in Race and the Yugoslav region
Soft culture, cold partners

The book represents the first comprehensive account of the public and cultural diplomacy campaigns carried out by the United States in Yugoslavia during the height of the Cold War. Based on extensive multinational archival research, as well as private papers and personal interviews, this book charts the reasoning behind the US campaign and the impact it had on specific Yugoslav communities and individuals. American soft power, as a form of cultural power, deliberately sought to ‘open up’ a relatively closed society through the provision and diffusion of liberal traditions, ideas, and ideals. Tito and his Party allowed USIA and State Department cultural programs to enter Yugoslavia, liberated from Soviet control, to open cultural centres and pavilions at its main fairs, to broadcast Voice of America, and have American artists tour the country. Exchanges of intellectual and political personnel helped foster the US–Yugoslav relationship, but posed severe ideological challenges for both countries. By providing new insights into porous borders between freedom and coercion in Tito’s regime, the book shows how public diplomacy acted as an external input for Yugoslav liberalization and dissident movements. Meant for students, scholars, and general readers interested in the cultural Cold War, international relations, and diplomacy, this book fills a gap in the literature by looking at the political role of culture in US–Yugoslav bilateral relations, analysing the fluid links between information and propaganda, and the unintended effects propaganda can produce beyond the control of producers and receivers.

Catherine Baker

3 Transnational formations of race before and during Yugoslav state socialism In domains from the history of popular entertainment to that of ethnicity and migration, ideas of race, as well as ethnicity and religion, have demonstrably formed part of how people from the Yugoslav region have understood their place in Europe and the world. The region's history during, and after, the era of direct European colonialism differed from the USA's, France's or Brazil's; but this did not exclude it from the networks of ‘race in translation’ (Stam and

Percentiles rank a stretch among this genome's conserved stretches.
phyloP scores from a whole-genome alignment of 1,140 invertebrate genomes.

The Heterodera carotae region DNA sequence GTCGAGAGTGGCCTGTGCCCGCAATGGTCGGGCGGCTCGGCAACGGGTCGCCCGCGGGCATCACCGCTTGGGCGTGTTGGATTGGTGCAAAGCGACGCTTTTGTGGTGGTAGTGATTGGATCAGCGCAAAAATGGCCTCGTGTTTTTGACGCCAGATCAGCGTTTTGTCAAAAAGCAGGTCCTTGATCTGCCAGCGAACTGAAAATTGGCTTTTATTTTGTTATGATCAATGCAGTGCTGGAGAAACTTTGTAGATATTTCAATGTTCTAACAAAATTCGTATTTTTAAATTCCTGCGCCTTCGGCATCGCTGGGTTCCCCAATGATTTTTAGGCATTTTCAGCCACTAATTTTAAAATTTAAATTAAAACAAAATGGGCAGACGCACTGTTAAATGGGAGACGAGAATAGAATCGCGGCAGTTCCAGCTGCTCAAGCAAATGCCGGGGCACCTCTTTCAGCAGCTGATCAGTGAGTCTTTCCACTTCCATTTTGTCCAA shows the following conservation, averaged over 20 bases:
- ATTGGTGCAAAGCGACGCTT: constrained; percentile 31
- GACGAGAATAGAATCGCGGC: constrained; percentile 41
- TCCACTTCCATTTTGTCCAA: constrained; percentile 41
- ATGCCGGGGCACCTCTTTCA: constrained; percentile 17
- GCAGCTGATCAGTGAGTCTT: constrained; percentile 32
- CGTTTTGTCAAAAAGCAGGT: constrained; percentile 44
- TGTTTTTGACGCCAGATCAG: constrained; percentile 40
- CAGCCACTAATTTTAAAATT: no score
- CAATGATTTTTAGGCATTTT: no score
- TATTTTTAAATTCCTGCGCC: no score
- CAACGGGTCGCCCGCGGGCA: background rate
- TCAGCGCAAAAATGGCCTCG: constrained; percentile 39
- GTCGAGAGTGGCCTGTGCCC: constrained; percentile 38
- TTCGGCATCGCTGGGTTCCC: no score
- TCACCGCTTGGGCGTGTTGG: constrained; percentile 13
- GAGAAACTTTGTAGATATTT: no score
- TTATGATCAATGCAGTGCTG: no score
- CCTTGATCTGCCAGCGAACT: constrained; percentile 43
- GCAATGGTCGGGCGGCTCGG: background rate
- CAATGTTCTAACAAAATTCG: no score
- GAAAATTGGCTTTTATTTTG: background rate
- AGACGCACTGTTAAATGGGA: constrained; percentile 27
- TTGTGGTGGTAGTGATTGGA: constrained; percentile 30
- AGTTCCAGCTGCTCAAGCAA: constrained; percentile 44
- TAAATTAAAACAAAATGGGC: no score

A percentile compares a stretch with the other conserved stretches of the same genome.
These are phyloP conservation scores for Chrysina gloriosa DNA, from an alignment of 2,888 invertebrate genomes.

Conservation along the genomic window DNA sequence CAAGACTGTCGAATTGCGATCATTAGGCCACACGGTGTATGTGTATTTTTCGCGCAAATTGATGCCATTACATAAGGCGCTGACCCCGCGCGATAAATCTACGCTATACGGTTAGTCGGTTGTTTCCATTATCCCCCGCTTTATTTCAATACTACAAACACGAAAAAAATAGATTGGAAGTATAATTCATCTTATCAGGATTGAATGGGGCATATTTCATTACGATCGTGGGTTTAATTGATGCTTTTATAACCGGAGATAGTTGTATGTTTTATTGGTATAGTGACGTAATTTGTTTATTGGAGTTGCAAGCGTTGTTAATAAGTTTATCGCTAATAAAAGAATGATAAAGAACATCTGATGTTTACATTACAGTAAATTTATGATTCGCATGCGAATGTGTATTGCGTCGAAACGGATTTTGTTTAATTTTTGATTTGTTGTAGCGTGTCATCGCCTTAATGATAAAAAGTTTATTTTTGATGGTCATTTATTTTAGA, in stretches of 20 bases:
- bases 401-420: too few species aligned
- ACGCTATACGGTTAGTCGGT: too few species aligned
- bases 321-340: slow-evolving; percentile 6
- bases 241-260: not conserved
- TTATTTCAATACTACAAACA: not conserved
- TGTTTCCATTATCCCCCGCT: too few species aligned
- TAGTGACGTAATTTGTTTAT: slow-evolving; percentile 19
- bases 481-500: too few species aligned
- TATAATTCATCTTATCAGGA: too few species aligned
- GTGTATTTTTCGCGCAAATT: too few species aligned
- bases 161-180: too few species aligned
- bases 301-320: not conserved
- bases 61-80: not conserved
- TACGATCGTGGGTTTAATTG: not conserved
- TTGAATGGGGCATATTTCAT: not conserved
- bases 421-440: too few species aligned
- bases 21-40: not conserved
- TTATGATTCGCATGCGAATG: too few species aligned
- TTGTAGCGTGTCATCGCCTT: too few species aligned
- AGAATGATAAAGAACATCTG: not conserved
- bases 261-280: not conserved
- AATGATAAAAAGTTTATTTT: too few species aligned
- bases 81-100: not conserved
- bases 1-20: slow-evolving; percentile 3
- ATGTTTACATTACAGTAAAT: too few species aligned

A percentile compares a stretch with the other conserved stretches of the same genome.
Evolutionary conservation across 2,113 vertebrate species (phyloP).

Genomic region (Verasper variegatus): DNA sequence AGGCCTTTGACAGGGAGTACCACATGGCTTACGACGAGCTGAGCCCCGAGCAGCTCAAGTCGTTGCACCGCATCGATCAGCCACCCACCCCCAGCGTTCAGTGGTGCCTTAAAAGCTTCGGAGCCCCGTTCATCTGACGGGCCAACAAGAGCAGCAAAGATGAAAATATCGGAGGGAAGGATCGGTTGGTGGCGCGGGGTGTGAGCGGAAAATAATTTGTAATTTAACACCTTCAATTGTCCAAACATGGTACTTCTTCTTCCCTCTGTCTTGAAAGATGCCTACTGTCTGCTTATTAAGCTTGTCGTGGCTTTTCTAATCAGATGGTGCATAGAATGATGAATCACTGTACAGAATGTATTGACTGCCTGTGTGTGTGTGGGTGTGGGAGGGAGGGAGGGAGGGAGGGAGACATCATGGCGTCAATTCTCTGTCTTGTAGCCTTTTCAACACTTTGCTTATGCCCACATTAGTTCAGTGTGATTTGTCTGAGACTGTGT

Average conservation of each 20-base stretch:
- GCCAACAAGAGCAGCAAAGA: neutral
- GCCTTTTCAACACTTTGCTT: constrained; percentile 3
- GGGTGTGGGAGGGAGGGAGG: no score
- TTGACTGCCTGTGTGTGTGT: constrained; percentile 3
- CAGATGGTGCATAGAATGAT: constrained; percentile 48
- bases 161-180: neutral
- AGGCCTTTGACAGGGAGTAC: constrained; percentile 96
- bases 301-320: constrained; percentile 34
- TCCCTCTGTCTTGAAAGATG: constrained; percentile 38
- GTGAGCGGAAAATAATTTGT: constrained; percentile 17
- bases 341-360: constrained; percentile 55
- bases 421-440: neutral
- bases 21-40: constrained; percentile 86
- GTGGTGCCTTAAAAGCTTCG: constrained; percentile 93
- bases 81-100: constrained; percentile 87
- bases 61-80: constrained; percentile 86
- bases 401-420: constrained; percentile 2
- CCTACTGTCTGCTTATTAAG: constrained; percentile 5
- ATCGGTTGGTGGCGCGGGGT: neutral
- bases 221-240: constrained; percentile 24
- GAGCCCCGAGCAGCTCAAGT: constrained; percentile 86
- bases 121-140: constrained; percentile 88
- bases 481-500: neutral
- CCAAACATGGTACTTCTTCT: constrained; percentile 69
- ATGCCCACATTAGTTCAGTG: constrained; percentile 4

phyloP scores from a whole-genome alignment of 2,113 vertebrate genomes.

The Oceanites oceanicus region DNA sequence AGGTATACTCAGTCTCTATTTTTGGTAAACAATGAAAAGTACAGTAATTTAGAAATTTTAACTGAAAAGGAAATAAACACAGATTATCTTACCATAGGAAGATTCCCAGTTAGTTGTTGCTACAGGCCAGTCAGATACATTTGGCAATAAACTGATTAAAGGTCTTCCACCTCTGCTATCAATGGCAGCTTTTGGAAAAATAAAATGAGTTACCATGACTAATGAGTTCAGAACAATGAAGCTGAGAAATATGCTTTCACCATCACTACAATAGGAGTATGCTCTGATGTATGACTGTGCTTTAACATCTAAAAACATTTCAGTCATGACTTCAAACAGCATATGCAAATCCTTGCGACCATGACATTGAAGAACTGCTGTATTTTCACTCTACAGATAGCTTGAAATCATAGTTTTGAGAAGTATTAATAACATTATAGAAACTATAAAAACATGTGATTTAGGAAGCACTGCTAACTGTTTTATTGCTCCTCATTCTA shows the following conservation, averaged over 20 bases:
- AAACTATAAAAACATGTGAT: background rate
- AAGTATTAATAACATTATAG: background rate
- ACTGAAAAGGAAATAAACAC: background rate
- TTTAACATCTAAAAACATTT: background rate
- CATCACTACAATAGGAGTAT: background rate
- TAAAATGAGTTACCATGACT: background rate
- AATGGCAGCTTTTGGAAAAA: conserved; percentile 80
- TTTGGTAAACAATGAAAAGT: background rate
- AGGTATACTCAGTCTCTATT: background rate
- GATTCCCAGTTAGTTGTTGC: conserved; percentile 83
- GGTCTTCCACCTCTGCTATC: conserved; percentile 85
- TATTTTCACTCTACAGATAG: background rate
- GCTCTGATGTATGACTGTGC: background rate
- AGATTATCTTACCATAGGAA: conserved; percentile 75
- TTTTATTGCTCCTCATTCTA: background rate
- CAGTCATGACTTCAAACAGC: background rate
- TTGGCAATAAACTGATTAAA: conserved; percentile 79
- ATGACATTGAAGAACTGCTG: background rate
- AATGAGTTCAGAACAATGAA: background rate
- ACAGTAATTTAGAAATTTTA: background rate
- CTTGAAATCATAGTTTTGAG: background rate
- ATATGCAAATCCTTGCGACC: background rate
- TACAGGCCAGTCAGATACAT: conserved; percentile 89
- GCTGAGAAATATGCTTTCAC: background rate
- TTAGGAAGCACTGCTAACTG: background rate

in Race and the Yugoslav region
The rethinking of youth politics and cultures in late socialism

The book examines the role of the elite representatives of ‘the last Yugoslav generation’ from the spheres of media, art, culture and politics in rearticulating and redefining Yugoslav socialism and the youth’s link to the state. It argues that the Yugoslav youth elite of the 1980s essentially strove to decouple Yugoslavism and dogmatic socialism as the country faced a multi-level crisis where old and established practices and doctrines began to lose credibility. Hailed as ‘a new political generation’, they sought to reinvent institutional youth activism, to reform and democratise the youth organisation and hence open up new spaces for cultural and political expression. One line of argumentation targeted the ruling elite, exposed its responsibility for the poor implementation of socialist self-management and the necessity to thoroughly revise the socialist model without abandoning its basic principles; and a later trend in which experimentation with liberal concepts and values became dominant. The first type of critique - reform socialism - was almost completely abandoned during the very last years of the decade, as more and more dominant players in the youth sphere started to turn away from socialism and came to appropriate the discourse of human rights, pluralism, free market and European integration. The book maintains that this generation embodied a particular sense of citizenship and framed its generational identity and activism within the confines of what the author refers to as ‘layered Yugoslavism’, where one’s ethno-national and Yugoslav sense of belonging were perceived as complementary, rather than mutually exclusive.

James W. Peterson

Alliance politics theory and the post-Yugoslav states Alliances face many challenges, and among them are “gravitational distance,” “typological distance,” and “attributional distance.” The first pertains to a situation in which a strong power is located too far from states that it might want to support and protect, and its “gravitational” pull is

in Defending Eastern Europe